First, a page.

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Brain Injury Association of Texas, 26th Annual Texas Brain Injury State Conference, Austin, Texas


June 3-6, 2010

Is There a Physiological Difference Between Mild Traumatic Brain Injuries (mTBI) and Post Traumatic Stress Disorder (PTSD) Among US Veterans?

MC Mireles, PhD, MPH, Community Medical Foundation for Patient Safety, Bellaire, TX

WC Paske, PhD, Red Oak Instruments, LLC, Katy, TX



TBI and the Military:

·         Most are blast-related trauma (Wightman and Gladish, 2001; DePalma et al, 2005)

·         Blast related trauma accounts for 88% of personnel treated (Iraq) (Taber, Warden and Hurley, 2006)

·         47% of these injuries involved the head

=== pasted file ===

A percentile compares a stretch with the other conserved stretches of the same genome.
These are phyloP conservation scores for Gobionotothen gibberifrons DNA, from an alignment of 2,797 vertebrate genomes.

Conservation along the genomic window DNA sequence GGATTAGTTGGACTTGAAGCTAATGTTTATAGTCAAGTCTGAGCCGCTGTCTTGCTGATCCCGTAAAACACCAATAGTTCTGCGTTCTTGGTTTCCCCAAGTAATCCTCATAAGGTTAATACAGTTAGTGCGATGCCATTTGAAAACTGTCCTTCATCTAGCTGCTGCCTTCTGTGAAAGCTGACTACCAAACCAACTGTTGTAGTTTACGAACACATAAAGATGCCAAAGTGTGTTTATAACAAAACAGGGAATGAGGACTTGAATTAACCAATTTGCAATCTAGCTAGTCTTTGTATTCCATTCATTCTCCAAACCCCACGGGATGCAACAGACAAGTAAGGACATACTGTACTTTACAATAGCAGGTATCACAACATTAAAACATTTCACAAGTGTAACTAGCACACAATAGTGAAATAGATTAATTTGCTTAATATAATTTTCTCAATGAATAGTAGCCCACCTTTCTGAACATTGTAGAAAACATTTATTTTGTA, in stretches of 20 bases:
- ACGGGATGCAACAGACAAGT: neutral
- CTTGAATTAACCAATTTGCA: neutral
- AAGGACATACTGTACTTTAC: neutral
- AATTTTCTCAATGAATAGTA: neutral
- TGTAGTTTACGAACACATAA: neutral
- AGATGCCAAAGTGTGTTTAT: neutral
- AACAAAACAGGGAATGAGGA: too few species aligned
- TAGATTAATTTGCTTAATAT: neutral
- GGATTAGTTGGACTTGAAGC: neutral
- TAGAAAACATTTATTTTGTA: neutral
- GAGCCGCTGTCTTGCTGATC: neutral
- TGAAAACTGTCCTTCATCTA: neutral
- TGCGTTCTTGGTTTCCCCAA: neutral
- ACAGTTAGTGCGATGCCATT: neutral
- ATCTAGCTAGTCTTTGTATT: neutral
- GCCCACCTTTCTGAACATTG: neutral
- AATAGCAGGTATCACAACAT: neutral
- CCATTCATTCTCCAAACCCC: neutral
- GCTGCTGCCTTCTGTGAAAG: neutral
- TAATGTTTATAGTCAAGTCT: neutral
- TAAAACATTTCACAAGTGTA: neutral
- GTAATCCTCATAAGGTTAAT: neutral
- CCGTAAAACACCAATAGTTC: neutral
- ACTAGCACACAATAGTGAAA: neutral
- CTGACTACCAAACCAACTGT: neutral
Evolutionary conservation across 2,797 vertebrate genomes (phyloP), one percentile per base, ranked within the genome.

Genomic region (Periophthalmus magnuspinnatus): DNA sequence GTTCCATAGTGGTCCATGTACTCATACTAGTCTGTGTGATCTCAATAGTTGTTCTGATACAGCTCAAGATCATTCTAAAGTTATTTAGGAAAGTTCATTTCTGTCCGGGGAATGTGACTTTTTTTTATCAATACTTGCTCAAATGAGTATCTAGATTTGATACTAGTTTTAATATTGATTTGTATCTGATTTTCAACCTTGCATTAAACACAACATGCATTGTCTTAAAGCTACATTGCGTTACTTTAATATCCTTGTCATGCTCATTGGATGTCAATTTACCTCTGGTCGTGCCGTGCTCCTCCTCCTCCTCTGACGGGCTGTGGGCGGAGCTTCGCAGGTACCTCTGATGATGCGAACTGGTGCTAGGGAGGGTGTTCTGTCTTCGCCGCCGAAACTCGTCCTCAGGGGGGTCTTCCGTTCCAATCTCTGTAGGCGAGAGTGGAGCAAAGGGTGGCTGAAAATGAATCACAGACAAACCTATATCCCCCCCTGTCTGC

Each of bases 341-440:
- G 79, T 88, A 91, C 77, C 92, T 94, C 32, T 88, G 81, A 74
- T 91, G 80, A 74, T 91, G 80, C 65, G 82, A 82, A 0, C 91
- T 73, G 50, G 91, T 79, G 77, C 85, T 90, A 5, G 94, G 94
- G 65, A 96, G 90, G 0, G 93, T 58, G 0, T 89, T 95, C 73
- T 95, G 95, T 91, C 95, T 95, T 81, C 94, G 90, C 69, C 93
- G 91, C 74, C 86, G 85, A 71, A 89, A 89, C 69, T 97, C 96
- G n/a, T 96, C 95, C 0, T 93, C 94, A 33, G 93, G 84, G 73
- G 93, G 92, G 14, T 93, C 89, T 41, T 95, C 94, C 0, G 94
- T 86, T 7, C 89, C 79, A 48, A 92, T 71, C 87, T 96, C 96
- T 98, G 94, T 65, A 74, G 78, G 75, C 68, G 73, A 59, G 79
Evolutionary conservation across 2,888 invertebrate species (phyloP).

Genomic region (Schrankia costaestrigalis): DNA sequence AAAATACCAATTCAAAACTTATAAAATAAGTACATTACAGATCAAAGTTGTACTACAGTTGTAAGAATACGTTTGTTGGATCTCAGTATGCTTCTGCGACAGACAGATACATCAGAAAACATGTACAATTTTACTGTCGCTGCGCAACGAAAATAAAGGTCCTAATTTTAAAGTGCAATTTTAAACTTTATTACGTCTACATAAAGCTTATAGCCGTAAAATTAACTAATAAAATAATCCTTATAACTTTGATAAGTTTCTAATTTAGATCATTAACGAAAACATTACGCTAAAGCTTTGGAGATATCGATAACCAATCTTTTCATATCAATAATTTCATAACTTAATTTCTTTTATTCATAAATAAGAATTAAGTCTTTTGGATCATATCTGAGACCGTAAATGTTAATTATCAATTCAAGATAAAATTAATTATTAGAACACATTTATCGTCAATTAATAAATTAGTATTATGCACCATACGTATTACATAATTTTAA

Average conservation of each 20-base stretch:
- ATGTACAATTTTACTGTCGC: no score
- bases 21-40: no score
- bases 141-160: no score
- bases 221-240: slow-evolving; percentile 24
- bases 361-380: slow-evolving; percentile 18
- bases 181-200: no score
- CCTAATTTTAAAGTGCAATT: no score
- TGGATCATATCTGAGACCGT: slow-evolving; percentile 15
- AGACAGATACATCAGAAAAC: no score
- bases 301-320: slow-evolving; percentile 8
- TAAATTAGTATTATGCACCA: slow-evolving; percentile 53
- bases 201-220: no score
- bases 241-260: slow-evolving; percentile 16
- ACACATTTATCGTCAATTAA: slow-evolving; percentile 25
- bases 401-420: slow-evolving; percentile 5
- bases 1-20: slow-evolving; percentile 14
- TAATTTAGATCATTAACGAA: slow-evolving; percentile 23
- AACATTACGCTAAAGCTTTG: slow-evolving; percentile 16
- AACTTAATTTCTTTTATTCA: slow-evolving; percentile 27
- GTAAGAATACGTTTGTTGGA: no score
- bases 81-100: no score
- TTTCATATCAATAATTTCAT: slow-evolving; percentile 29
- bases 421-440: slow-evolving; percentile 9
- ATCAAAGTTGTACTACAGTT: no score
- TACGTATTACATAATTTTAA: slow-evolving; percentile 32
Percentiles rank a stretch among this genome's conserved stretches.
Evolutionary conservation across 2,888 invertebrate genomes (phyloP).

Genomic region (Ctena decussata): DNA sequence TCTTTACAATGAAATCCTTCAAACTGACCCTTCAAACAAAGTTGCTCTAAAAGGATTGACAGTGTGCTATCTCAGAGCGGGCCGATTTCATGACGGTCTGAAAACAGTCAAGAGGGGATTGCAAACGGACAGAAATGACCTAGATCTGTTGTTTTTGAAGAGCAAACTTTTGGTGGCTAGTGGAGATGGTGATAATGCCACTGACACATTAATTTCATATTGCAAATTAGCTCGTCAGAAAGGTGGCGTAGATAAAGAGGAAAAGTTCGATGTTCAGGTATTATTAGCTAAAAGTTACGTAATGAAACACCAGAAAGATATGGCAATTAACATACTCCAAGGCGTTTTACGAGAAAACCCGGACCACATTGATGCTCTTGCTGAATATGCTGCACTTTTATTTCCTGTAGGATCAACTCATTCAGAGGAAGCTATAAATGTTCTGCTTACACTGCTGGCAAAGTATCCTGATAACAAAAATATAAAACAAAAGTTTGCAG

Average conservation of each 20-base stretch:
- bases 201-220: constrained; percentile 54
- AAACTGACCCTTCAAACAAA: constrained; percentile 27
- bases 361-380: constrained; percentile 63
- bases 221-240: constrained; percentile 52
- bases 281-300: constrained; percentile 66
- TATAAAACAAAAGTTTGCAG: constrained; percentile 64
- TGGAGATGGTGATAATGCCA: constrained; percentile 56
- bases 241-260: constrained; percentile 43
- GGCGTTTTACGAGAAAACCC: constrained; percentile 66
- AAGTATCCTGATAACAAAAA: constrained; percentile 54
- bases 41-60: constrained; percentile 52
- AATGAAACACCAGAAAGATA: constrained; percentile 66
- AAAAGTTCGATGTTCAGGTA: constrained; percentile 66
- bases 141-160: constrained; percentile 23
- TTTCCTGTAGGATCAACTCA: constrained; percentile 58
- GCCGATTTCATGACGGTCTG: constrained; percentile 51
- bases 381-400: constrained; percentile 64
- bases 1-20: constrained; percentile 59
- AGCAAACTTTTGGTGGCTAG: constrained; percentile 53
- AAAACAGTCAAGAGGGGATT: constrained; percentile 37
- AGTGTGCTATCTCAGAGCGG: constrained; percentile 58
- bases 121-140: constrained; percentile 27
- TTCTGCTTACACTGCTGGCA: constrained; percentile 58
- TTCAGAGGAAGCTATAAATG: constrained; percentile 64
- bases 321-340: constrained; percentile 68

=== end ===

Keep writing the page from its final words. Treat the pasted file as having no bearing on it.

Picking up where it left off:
·         97% of injuries in one Marine unit (Iraq) due to explosions (65% IED; 32% mines) (Gondusky and Reiter, 2005)

·         82% returned to duty after 3 light duty days(range from 0 to 30 days) (Gondusky and Reiter, 2005)



·         Physiological injuries associated with impact can be “seen” using physiological measurements

·         Psychological injuries due to PTSD do not exhibit the same physiological markers as mTBI injuries

·         Markers similar to depression… weakness, slow response, … are present in some PTSD subjects

·         PTSD physiological markers have not been convincingly detected to date


Physiological Test Conclusions:

·         Can use new risk indicators as defined by exploratory study

·         May not require baseline tests

·         Risk factors appear to be sensitive

·         Risk factors appear to be specific

·         Results show feasibility for larger study to prove or disprove ability to triage mTBI/PTSD

·         Results show feasibility for larger study to differentiate mTBI from PTSD

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